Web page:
It can sometimes appear as if the saxophone is the only instrument in contemporary jazz music. That’s not true, but smooth jazz fans do love themselves some sax players. Some of that has to do with the success of Grover Washington Jr., who became a bona fide pop star on the instrument in the 1970s and 80s. Washington, in turn, was likely inspired by players such as Coleman Hawkins, Lester Young, Johnny Hodges, Sonny Rollins and of course John Coltrane.
So the sax has a long and distinguished history in straight ahead jazz as well as fusion/contemporary/smooth jazz. However, the saxophone also has a history in the rock and R&B world. Before electric guitars supplanted horns in rock music, sax players often whipped crowds into frenzies with their wild solos and theatrics that included walking the bar. Besides, the sax hasn’t been totally excised from contemporary pop. Clarence “Big Man” Carter gave the E Street Band some southern soul from 1972 until his untimely death in 2011. Phil Woods added a classic sax solo to Billy Joel’s “Just the Way You Are” and then there’s Maceo Parker. Need I say more?
Mindi Abair brings the sax back to its fun, rocking, soulful, walk the bar roots on her latest CD Wild Heart. Yes, THAT Mindi Abair. The one with the flowing blonde locks, megawatt smile and who created catchy smooth jazz tunes such as “Lucy’s.” Don’t let the smooth taste fool ya, however. Abair is a classically trained industry veteran with a serious musical pedigree. Her dad played the sax and B3 in a Florida based band called The Entertainers, and her paternal grandmother was an opera singer.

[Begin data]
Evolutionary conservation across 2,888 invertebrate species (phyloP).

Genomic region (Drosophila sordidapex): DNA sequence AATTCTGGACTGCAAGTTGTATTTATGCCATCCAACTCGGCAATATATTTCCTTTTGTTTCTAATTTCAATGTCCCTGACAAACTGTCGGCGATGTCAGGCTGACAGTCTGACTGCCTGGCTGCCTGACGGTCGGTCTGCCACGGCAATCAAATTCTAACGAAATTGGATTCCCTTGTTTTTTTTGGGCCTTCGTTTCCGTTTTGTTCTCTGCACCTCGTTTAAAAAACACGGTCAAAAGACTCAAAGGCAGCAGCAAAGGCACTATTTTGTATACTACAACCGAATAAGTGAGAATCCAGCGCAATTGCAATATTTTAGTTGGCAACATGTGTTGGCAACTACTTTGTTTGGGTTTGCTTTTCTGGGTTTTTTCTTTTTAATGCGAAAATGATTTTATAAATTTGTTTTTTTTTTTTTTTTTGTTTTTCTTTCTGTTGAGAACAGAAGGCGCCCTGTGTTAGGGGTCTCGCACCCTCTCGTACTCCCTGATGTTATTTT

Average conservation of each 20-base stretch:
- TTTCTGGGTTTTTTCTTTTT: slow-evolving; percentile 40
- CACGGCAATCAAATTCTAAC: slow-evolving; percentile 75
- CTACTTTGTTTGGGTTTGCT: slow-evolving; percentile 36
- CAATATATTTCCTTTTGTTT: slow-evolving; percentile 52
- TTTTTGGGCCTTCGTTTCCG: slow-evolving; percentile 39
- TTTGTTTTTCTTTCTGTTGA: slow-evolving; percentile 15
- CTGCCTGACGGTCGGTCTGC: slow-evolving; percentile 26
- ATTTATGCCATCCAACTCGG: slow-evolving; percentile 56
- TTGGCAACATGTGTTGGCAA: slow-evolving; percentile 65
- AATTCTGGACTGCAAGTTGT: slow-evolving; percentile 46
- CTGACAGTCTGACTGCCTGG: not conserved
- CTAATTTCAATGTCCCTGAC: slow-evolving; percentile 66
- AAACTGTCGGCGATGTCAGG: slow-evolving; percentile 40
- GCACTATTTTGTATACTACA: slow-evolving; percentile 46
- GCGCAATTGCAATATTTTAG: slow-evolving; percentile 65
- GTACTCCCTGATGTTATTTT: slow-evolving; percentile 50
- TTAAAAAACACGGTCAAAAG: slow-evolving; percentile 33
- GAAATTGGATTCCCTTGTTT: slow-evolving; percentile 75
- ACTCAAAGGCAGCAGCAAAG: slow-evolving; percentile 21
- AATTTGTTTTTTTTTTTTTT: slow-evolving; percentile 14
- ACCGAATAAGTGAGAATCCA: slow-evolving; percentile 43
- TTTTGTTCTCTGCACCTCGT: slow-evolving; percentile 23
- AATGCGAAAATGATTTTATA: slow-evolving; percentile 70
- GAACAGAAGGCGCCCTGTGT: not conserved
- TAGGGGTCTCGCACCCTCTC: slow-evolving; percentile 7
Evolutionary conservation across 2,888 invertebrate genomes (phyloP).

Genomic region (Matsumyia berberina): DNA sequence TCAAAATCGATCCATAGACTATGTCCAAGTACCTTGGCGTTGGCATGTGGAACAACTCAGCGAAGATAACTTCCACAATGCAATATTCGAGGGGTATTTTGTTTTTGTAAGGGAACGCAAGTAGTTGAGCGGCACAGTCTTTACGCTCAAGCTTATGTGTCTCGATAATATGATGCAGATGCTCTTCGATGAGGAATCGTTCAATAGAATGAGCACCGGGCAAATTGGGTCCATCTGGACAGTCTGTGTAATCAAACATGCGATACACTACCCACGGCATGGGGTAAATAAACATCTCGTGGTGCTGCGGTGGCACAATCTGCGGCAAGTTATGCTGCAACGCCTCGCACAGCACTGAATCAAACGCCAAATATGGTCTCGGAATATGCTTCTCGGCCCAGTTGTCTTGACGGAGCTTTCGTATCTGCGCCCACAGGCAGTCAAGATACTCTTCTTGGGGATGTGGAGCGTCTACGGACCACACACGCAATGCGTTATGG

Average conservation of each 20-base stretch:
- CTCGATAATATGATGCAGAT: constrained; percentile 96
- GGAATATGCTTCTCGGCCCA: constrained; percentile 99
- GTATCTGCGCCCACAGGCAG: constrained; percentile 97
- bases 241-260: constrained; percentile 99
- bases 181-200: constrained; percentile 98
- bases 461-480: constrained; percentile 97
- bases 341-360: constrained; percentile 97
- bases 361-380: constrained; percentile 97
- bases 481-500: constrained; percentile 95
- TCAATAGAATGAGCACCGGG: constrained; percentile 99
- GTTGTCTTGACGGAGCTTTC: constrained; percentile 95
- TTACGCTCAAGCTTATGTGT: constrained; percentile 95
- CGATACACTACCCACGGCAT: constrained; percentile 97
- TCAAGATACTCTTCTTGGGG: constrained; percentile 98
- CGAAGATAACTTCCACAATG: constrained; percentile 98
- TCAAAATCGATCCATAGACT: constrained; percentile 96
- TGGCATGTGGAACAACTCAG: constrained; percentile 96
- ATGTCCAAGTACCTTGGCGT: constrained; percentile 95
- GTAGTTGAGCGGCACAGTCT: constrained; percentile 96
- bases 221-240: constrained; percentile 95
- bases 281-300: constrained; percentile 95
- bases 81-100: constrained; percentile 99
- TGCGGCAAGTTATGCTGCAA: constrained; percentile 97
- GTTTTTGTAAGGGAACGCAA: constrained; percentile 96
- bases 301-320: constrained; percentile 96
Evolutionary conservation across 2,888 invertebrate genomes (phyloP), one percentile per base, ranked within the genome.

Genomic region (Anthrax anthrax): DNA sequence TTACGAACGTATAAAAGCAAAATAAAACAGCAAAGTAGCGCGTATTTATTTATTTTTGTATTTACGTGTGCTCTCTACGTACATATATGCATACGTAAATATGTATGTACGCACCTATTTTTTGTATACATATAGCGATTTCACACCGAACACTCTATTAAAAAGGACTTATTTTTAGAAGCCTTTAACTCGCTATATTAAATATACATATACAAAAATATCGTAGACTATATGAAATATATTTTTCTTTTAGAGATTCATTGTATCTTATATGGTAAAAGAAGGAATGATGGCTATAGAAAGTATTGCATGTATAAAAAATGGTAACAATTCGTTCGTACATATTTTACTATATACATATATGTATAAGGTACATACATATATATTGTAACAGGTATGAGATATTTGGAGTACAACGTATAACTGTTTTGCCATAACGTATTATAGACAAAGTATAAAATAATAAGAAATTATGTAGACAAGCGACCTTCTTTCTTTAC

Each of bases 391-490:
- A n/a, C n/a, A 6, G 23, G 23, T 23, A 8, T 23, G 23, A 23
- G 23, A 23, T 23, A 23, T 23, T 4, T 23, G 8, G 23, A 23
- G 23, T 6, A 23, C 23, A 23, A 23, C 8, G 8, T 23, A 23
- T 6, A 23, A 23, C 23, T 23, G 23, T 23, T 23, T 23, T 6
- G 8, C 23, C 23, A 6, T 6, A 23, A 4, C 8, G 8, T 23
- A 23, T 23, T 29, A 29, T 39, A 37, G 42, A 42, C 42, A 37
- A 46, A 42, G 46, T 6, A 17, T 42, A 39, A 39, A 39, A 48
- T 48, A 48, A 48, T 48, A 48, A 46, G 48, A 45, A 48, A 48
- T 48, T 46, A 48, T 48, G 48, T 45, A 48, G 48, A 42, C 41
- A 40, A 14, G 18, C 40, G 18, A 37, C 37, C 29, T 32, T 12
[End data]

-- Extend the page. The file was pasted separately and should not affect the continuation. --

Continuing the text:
Abair is also a hard working artist who in addition to her seven jazz albums frequently plays with other musicians. Abair spent 2012 touring with Aerosmith. Before that, Abair spent two years playing for contestants on American Idol. Abair previously worked with the musicians who make guest appearances on Wild Heart. That roster is a who’s who from the worlds of rock, blues, jazz, soul and funk, including luminaries such as Gregg Allman, Booker T. Jones, Joe Perry and Trombone Shorty, just to name a few.
The 11 tracks on Wild Heart grab the listener’s attention in a way that even Abair’s best contemporary jazz cannot match. The rollicking “Amazing Game” finds Abair trading riffs with Trombone Shorty on an energetic number that fuses Memphis Stax with California beach music. The jazz-meets-Memphis soul number, “Addicted to You,” might be Abair’s way of paying tribute to her father’s work on the B3. This track features Booker T. on the 88s, and of course the Stax vet’s playing calls upon the church and those clubs he frequented back in Memphis. Abair, meanwhile, is clearly energized by the opportunity to perform with her all-star collaborators. Her playing showcases a muscular soulfulness that she rarely gets an opportunity to showcase. This is Abair unfettered. On cuts such “Haute Sauce” listeners hear the honks and growls and the other human voice elements that make the sax such an appealing and adaptable instrument.
The biggest treat comes on Wild Heart’s four vocal numbers. The rocker “Train,” bubbles over with energy and is probably the strongest track on a project filled with them. It tackles that time honored tradition of artists looking to break free from their stifling circumstances. Two duets showcase Abair’s ability to move musically from Memphis to Nashville. “I’ll Be Your Home,” is a classic soul ballad that recalls the best of Stax and Hi records. The tune pairs Abair and her sax with Keb Mo’s vocal and guitar, while “Just Say When” finds Abair falling into the country folk pocket with Gregg Allman.
Abair says that she envisioned Wild Heart as an album that would capture the fun of the music that came out of places such as Memphis, Nashville, Muscle Shoals and Las Angeles in the 1960s and 70s. The music that came from those places has been described as soulful, honest, rocking and bluesy. On Wild Heart, Abair and her friends remind listeners not to forget to add fun to that description. Because as musically accomplished as Wild Heart is, its greatest gift is the wide smile it brings. Highly Recommended.
By Howard Dukes